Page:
Pyelonephritis is a type of urinary tract infection that affects one (unilateral) or both (bilateral) kidneys. With prompt diagnosis and treatment, patients usually recover without incident. Rarely, pyelonephritis can develop into a serious infection that threatens the afflicted kidney, and possibly the patient’s life. Severe or untreated pyelonephritis may cause permanent kidney scars, which can lead to chronic kidney disease, high blood pressure, and kidney failure.
What Causes Pyelonephritis?
Pyelonephritis results when bacteria or, rarely, viruses infect the kidneys. These bean-shaped organs are located near the middle of the back, just below the rib cage, one on each side of the body. On average, an adult's kidneys filter about 200 quarts of blood every day, producing about 1 to 2 quarts of urine that contain wastes and extra water. Bacteria and viruses can invade the kidneys by moving up from the bladder or by traveling through the bloodstream from other parts of the body. Many bacteria and viruses can cause pyelonephritis, but the most frequent trigger is the bacterium Escherichia coli (E. coli).
Conditions that increase the risk of pyelonephritis include:
- An obstruction in the urinary tract (such as a kidney stone or enlarged prostate)
- Urinary system abnormalities (such as ectopic ureters or ureterocele)
- A compromised immune system
Symptoms Associated with Pyelonephritis?
Symptoms of pyelonephritis can vary and may include the following:
- Frequent, painful urination
- Fever, which can exceed 103°F (39.4°C)
- Back, side, and groin pain
- Blood in the urine, which rarely occurs in males but happens in 30-40% of females with the condition
Children younger than two years old may have no urinary tract-related symptoms and may only exhibit a high fever. In older individuals, pyelonephritis symptoms may manifest as cognitive problems such as confusion, disordered speech, or hallucinations.
How is Pyelonephritis Diagnosed?
Depending on the patient's age, gender and the severity of the symptoms, various tests will be used to diagnose the condition. These tests include:
Urinalysis: During this test, urine is collected in a sterile container and examined at a laboratory. If the urine contains white blood cells and bacteria, there is an infection.
Urine culture: Part of the urine sample is placed in a tube or dish with substances that encourage any bacteria present to multiply. If bacterial colonies grow, something that usually takes one to three days, they can then be identified. Portions of the sample may also be cultured with various antibiotics to determine which drug will most effectively treat the infection.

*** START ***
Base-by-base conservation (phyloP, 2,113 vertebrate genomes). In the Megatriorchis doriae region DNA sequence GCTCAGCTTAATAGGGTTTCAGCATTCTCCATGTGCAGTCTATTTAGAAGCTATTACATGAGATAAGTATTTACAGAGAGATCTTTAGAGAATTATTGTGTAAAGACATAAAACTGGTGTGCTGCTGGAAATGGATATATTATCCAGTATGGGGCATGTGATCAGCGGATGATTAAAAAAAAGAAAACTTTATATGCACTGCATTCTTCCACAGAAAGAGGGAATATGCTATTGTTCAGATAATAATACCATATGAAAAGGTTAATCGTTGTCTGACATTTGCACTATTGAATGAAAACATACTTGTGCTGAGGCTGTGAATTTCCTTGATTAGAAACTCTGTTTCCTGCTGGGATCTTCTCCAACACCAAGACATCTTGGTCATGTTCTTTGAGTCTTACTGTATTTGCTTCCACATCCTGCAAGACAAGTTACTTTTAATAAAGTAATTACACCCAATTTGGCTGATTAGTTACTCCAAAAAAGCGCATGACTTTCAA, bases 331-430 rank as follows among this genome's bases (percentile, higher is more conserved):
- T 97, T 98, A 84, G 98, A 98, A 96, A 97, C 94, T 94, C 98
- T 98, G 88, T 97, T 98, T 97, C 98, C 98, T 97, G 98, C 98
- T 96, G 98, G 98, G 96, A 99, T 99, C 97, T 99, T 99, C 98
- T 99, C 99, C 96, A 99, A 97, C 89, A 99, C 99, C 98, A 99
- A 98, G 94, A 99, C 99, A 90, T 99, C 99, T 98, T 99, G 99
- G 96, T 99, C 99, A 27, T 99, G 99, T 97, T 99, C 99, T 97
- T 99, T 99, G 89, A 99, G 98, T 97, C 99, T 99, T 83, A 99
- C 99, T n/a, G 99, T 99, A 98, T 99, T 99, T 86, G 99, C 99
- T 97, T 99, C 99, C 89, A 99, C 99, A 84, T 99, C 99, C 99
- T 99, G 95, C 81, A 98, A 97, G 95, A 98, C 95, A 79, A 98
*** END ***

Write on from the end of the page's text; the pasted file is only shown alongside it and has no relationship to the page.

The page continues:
In most cases, urinalysis is sufficient to diagnose pyelonephritis. However, imaging studies may be required in infants, children, the elderly, and other patients with atypical symptoms. Doctors will also order imaging and other tests if the patient deteriorates or does not respond to therapy within 72 hours. These tests include:
Blood cultures: A blood sample is placed in a tube or dish with substances that encourage any bacteria present to multiply; results typically take one to three days. This test is done to make sure that bacteria have not spread into the bloodstream—a serious condition called sepsis. Blood cultures should be done for any patient being admitted to the hospital for pyelonephritis or who develops the condition when already hospitalized.
Digital (finger) rectal examination: This physical exam of the prostate can determine whether a swollen prostate is obstructing the neck of the bladder.
Ultrasound: Ultrasound uses sound waves to create images of the structure of internal organs. These images can show obstructions in the urinary tract, including physical abnormalities and calculi (kidney or bladder stones).
Computerized tomography (CT) scan: CT scans combine X-rays and computer technology to create 3-D images that are more detailed than those produced by ultrasound. They can show internal organs, as well as obstructions in the urinary tract.
Voiding cystourethrogram (VCUG): A VCUG is an X-ray image of the bladder and urethra taken while the bladder is full and during urination. VCUG can be used to identify abnormalities inside of the urethra and bladder and is usually used to detect vesicoureteral reflux (VUR), a condition in which urine flows backwards from the bladder into one or both ureters and, sometimes, to one or both kidneys, and which can be an underlying cause of recurrent pyelonephritis and other UTIs.
Dimercaptosuccinic acid (DMSA) scintigraphy: DMSA scintigraphy is used to show the severity of kidney infection or kidney damage. During the exam, small amounts of radioactive material are injected into a vein in the patient's arm. A technician uses special cameras and computers to track the substance as it passes through the kidneys. Inflamed or scarred parts of the kidney stand out on the image. DMSA scintigraphy uses less radiation than CT scans.
How is Pyelonephritis Treated?
Pyelonephritis treatment consist of oral antibiotics, typically prescribed for seven to 14 days. Patients who have severe symptoms or an underlying condition are admitted to the hospital and treated with intravenous antibiotics and fluids to prevent dehydration. If a urinary tract obstruction is found, it is often treated with surgery.
Gupta K, Hooton TM, Naber KG, Wullt B, Colgan R, Miller LG, et al. (2011). International clinical practice guidelines for the treatment of acute uncomplicated cystitis and pyelonephritis in women: A 2010 update by the Infectious Diseases Society of America and the European Society for Microbiology and Infectious Diseases. Clinical Infectious Disease.